Kraken2 database
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5 weeks ago
Christopher ▴ 10

Hello everyone, today I found myself thinking about something. I'm new to the field of bioinformatics and I'm running some analyses in Kraken2, Bracken, and also Krona. I'm already managing to work with these tools. My question is, on BenLangmead's GitHub, there are some database addresses like EuPathDB462 and MicrobialDB. My question regarding these databases is as follows. I'm conducting a metagenomic study to identify pathogenic species of bacteria and fungi in soil. I would like to know if I can use these databases for my analyses. And why do I think this should work? My conclusion is that when collecting soil samples for analysis, it's more likely to find more pathogenic species for soil than for humans, for example. Just as it's expected that when performing a metagenome of intestinal microbiota, more pathogenic species for humans will be found than any other type.

Is my thinking correct? Can I use these databases to perform the analysis of pathogenic species for soil?

kraken microbialdb database krakendb kraken2 • 544 views
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4 weeks ago
Mathew ▴ 150

Sorry, what analysis are you trying to perform with these databases?

Based on your question, it appears you are using Kraken2 and Bracken. I will include the publication of Kraken here, which note it has been cited over 4,000 times: https://www.ncbi.nlm.nih.gov/pmc/articles/PMC9725748/.

Perhaps you have taken soil samples and used Kraken2 to identify bacterial/fungal pathogens in your soil, and Bracken to do microbiome analysis (i.e., estimate the abundance of species in microbiome samples and compute the diversity changes between them).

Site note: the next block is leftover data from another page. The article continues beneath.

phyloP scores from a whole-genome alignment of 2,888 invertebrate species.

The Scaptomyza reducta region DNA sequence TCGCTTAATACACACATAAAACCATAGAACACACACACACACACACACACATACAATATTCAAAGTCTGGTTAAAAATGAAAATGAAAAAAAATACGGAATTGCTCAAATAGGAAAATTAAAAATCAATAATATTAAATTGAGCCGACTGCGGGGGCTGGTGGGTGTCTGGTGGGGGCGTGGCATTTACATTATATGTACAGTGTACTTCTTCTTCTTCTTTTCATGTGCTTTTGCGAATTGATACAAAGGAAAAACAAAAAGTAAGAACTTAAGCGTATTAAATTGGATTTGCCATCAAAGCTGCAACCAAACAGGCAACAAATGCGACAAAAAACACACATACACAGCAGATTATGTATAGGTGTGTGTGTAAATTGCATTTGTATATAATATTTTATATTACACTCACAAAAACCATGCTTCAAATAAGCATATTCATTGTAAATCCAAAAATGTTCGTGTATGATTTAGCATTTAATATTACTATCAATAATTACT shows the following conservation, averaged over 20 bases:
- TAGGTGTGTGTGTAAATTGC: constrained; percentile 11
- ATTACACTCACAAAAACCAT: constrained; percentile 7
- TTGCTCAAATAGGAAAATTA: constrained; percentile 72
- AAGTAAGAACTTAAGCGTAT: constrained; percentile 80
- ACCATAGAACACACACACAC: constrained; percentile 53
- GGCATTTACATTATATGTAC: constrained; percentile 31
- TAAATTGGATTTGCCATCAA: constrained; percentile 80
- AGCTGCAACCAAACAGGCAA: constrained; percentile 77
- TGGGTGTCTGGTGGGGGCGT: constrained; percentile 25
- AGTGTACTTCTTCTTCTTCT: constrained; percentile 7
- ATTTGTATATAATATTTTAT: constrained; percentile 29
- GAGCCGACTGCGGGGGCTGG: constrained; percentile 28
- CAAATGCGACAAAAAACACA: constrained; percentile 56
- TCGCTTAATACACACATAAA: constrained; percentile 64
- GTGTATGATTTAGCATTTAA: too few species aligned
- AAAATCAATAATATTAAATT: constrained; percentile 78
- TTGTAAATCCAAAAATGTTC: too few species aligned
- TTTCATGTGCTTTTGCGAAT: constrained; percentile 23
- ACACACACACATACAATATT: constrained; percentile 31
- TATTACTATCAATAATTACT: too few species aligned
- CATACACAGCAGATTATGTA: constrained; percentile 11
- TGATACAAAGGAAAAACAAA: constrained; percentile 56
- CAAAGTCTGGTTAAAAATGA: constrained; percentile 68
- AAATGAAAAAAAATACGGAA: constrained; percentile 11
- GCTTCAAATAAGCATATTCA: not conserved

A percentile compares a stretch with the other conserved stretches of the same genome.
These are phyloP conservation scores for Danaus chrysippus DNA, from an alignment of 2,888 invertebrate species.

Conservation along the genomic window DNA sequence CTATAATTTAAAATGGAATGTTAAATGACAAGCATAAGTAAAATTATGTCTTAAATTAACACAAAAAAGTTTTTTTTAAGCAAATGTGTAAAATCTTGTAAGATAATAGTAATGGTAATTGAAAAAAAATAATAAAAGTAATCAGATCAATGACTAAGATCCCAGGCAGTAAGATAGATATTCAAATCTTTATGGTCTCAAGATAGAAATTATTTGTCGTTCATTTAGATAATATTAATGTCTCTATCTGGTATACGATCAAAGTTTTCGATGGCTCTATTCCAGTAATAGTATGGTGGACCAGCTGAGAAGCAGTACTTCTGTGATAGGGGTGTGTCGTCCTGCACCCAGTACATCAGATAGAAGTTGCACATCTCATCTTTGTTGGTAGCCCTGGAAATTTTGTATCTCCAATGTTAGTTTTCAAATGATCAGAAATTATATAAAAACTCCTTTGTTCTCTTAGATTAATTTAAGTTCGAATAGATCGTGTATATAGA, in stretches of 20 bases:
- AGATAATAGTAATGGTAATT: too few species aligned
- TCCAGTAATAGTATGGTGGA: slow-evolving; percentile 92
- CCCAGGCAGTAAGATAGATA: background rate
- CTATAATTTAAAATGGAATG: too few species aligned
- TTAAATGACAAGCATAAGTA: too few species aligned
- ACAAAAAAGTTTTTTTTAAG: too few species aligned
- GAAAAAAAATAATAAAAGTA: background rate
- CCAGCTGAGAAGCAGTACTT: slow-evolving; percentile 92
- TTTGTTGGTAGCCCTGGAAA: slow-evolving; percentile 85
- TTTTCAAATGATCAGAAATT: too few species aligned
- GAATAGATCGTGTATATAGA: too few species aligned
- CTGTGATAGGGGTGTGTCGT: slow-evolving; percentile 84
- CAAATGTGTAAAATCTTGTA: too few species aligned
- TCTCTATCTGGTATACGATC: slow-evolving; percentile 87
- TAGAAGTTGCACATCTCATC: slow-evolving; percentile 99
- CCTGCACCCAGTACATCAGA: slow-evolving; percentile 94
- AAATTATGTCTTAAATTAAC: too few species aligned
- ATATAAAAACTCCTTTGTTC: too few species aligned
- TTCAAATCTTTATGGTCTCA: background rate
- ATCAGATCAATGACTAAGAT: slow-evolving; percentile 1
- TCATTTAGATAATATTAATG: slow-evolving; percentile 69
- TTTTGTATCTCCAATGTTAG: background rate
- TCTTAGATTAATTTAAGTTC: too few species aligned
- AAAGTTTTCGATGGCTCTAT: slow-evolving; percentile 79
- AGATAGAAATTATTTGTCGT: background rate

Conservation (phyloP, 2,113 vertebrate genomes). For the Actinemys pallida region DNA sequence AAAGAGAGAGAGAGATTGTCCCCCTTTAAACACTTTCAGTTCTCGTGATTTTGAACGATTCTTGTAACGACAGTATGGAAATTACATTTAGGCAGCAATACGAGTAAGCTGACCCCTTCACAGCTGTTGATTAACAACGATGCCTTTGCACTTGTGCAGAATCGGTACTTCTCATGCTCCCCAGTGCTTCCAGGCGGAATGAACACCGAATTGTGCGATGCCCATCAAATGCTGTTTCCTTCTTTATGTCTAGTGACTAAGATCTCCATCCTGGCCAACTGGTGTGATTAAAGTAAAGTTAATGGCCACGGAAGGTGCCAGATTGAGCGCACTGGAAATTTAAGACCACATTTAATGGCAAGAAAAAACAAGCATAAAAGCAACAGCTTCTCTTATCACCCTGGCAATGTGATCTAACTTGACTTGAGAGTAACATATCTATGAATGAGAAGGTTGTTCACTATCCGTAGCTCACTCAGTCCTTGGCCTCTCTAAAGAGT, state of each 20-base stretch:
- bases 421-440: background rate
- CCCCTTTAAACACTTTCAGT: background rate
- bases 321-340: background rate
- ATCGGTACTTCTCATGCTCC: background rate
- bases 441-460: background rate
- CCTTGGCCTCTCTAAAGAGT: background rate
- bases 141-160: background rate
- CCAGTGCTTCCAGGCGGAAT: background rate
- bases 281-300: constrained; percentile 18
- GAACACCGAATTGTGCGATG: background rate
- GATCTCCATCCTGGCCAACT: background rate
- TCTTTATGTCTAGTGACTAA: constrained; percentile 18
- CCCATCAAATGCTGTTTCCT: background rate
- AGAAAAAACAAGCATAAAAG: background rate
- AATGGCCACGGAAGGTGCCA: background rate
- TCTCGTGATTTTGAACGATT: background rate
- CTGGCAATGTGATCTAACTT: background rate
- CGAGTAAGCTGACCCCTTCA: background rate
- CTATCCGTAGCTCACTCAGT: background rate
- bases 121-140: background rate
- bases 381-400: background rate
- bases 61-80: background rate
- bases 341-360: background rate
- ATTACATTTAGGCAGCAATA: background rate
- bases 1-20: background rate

From this paper:

Kraken 2’s classification sensitivity and specificity highly depend on how (1) complete and (2) accurate the used reference database is.

The paper also describes several pre-built Kraken 2 databases that are available at https://benlangmead.github.io/aws-indexes/k2, which I believe maybe you are referencing with Ben's GitHub?

They state

The most commonly used database is the standard Kraken 2 database (which includes RefSeq archaea, bacteria, viruses, plasmid complete genomes, UniVec Core, and the most recent human reference genome, GRCh38). ..."In addition to the standard database, we provide expanded standard databases with RefSeq protozoa, fungi, and plant genomes".

On this, I see a collection called "PlusPF" that is the standard database including RefSeq fungi. What database are you using for your Kraken2 step? Is it the standard database? You might be missing out identifying potential fungi. Just glancing at EuPathDB46, there is no reason that screams out to me why they would have more bacterial/fungal genomes found in soil than any of the other ones. RefSeq has reference genomes collected from all sources, including soil.

To perhaps answer your question, think carefully about the database you are using to identify your pathogens, as Kraken2's classification sensitivity is dependent upon this. You could do a literature search and see how other researchers perform analysis of pathogen species for soil. Usually, you will never be the first guy to try to do something, so reading literature is a great way to see what has worked for others.